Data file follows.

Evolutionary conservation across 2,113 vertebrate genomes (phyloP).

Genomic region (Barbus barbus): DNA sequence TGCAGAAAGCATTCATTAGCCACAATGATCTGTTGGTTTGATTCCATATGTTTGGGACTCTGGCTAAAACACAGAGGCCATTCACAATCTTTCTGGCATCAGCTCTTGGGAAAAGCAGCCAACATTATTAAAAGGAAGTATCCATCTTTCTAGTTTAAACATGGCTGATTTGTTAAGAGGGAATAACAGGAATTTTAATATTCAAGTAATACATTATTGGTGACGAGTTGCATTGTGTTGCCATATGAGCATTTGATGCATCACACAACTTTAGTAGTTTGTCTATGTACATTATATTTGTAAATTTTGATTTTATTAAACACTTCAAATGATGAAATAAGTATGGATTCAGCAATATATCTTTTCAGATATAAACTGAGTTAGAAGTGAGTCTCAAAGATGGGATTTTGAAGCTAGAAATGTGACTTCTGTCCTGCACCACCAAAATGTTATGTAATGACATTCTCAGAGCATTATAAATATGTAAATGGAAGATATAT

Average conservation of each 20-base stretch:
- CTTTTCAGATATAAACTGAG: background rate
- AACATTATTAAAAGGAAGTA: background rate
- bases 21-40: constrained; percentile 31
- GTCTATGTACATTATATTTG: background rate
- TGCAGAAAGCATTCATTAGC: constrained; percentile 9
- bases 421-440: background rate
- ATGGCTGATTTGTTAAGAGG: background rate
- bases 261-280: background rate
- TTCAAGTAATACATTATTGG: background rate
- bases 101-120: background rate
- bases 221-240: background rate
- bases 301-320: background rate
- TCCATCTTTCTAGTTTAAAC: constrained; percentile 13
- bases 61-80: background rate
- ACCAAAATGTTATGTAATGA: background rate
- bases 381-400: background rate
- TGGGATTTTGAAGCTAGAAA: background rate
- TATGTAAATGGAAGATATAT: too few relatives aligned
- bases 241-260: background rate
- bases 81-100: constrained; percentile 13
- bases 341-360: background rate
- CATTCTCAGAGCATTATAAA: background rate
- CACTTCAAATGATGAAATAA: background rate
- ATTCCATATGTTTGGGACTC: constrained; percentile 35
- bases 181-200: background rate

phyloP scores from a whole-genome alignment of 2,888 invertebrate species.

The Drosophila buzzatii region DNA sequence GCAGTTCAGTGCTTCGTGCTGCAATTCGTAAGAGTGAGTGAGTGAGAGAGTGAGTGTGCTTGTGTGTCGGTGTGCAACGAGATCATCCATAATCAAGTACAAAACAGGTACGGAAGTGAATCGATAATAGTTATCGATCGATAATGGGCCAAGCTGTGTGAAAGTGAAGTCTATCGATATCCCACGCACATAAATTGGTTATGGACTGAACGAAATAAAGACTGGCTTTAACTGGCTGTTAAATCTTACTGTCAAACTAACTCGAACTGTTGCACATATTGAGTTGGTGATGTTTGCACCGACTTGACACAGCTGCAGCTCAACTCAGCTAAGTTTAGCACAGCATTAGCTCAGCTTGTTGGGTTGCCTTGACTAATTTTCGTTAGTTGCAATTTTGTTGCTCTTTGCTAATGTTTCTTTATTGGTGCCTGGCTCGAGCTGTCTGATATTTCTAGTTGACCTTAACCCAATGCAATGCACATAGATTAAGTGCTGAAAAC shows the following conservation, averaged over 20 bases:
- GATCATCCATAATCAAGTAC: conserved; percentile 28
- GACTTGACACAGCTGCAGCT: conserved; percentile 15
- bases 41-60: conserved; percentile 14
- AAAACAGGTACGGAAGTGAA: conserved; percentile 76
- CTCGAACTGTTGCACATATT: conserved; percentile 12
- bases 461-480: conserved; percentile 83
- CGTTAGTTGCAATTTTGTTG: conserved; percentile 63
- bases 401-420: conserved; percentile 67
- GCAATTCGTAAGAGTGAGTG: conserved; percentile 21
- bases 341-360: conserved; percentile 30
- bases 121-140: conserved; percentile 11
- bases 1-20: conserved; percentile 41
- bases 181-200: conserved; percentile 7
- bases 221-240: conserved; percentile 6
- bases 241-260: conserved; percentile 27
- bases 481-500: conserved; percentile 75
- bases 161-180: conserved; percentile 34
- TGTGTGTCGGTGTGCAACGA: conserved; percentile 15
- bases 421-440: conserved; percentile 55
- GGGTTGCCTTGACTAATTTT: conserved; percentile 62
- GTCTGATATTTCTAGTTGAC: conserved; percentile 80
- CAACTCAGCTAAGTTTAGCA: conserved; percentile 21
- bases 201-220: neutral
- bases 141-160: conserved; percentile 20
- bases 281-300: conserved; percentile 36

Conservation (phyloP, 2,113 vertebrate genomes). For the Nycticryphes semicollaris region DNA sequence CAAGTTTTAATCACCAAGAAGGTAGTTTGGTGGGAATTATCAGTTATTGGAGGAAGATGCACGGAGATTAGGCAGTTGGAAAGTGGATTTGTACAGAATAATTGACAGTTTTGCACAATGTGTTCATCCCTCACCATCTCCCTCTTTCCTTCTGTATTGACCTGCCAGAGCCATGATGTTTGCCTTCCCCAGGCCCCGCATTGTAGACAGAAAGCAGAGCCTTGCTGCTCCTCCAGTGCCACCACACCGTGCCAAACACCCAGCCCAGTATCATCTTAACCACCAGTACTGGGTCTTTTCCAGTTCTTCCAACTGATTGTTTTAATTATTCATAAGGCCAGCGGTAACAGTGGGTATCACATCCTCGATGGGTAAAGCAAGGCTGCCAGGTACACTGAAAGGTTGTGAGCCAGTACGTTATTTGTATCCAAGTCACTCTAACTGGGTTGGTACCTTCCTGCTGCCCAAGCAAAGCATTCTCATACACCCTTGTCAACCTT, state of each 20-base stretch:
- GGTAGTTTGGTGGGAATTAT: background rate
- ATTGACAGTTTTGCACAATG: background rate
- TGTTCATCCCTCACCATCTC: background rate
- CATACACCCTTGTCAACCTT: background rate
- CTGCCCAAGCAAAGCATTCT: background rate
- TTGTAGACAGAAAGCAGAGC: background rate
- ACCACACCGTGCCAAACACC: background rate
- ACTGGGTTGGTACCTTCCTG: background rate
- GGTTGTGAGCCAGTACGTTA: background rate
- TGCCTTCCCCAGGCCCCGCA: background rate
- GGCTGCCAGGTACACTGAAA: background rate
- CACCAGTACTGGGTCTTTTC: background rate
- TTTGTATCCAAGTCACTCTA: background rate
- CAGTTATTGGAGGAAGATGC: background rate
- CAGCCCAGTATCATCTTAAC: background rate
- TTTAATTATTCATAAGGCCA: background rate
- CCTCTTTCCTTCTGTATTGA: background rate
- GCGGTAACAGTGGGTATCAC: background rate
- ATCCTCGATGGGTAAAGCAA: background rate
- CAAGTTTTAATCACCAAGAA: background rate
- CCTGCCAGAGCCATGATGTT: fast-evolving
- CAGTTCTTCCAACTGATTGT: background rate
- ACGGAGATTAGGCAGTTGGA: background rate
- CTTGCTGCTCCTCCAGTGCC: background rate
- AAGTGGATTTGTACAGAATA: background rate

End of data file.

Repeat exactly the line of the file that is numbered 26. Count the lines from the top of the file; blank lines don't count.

- CACTTCAAATGATGAAATAA: background rate